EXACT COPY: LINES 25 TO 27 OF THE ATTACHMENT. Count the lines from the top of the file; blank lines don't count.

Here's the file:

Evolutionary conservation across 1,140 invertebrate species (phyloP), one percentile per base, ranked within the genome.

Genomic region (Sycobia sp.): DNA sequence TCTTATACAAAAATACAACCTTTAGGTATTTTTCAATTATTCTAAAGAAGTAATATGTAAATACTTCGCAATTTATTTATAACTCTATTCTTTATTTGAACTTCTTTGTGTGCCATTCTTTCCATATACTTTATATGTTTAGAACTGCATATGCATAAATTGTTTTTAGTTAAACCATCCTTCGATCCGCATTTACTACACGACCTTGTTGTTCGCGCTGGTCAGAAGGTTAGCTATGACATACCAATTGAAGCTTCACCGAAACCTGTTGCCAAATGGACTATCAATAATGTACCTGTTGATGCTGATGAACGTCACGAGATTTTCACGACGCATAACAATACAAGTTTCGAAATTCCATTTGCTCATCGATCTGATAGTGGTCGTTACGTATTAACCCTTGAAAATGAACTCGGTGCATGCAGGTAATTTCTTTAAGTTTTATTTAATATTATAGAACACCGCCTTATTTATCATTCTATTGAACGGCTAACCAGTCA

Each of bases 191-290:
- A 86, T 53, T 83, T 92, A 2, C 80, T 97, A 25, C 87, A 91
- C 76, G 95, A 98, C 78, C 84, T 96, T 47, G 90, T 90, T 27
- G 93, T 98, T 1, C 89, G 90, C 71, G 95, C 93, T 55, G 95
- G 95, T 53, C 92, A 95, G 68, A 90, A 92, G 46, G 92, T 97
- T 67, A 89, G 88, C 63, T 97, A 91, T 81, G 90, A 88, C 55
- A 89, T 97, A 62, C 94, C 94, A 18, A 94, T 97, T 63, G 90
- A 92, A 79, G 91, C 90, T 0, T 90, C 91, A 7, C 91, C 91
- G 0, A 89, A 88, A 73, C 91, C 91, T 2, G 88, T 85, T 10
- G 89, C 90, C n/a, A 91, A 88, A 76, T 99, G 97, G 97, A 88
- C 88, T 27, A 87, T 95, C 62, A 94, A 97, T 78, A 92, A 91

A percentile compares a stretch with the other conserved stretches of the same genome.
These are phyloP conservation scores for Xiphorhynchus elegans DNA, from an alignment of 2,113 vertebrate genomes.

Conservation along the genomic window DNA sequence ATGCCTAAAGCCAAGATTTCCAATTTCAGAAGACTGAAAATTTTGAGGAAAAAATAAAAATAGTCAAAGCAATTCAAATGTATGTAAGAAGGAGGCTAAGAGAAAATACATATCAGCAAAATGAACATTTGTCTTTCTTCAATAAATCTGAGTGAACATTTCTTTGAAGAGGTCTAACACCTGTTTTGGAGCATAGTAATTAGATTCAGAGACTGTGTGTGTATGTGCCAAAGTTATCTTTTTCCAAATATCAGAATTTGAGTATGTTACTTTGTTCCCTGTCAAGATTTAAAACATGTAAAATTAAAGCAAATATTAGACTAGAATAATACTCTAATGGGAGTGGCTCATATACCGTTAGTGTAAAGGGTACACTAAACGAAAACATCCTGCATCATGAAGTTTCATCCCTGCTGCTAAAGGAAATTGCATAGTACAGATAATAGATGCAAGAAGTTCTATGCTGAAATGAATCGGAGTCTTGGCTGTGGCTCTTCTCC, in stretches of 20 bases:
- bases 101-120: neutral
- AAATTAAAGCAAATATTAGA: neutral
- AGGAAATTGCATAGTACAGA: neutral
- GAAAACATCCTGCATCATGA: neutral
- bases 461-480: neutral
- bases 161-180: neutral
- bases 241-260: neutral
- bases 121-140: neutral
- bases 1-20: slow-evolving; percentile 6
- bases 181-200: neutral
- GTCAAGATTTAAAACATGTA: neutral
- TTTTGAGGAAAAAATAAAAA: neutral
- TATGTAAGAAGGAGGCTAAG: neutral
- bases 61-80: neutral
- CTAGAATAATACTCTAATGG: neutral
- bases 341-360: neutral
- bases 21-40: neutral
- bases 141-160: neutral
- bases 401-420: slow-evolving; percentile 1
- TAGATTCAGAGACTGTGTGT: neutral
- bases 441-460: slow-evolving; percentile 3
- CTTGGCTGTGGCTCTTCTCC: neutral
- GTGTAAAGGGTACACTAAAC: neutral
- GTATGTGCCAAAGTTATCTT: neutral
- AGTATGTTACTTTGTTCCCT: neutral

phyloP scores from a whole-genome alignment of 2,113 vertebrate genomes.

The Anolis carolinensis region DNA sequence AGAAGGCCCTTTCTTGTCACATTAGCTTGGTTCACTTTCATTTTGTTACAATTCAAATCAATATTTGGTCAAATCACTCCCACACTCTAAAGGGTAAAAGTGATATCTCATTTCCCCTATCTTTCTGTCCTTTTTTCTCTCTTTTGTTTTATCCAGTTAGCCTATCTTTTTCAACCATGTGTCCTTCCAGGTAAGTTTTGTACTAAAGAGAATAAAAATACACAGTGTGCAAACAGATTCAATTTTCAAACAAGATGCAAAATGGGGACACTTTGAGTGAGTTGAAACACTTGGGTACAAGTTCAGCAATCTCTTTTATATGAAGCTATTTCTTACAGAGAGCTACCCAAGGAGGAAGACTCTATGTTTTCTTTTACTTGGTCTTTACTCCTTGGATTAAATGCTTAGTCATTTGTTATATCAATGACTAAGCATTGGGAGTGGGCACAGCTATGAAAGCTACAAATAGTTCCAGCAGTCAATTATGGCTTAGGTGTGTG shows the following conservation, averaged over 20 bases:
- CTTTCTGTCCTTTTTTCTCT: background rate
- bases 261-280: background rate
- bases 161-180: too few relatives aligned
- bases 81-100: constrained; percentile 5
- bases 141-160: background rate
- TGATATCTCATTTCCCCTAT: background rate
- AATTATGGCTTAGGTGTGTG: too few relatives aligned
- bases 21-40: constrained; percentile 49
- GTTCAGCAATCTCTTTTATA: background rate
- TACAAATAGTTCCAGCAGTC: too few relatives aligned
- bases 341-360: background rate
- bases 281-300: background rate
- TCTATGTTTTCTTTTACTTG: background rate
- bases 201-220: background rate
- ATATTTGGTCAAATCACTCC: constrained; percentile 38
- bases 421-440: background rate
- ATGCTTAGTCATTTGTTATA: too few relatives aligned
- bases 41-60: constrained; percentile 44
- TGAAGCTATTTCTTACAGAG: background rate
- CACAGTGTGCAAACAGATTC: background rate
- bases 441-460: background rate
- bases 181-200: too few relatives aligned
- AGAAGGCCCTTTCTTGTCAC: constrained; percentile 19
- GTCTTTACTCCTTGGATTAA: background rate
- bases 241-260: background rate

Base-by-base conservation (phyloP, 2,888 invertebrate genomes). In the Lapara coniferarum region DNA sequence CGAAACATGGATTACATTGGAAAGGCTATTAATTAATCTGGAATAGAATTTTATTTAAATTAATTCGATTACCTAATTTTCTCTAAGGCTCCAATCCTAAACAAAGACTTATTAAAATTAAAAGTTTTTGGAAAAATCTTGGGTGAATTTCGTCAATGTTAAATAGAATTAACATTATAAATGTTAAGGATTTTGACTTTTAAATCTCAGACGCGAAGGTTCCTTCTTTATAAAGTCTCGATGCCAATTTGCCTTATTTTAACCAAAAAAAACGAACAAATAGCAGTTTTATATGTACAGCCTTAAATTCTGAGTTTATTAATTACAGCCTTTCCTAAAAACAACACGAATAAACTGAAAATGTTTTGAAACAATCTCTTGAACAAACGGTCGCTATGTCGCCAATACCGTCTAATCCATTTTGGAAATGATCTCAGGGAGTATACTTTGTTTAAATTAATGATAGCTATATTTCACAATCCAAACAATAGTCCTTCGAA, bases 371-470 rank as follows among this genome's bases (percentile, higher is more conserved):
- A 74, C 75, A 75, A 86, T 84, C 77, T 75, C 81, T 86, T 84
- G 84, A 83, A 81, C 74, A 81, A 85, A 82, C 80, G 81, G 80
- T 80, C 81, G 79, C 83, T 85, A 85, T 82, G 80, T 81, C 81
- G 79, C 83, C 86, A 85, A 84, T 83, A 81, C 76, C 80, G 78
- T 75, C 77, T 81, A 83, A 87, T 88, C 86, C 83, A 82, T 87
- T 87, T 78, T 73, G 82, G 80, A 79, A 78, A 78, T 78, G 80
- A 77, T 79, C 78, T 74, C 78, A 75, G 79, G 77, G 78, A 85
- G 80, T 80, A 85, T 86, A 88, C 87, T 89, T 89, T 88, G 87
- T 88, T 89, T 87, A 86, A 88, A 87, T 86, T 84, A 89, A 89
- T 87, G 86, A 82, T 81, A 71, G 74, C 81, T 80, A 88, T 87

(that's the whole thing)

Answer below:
- bases 1-20: slow-evolving; percentile 6
- bases 181-200: neutral
- GTCAAGATTTAAAACATGTA: neutral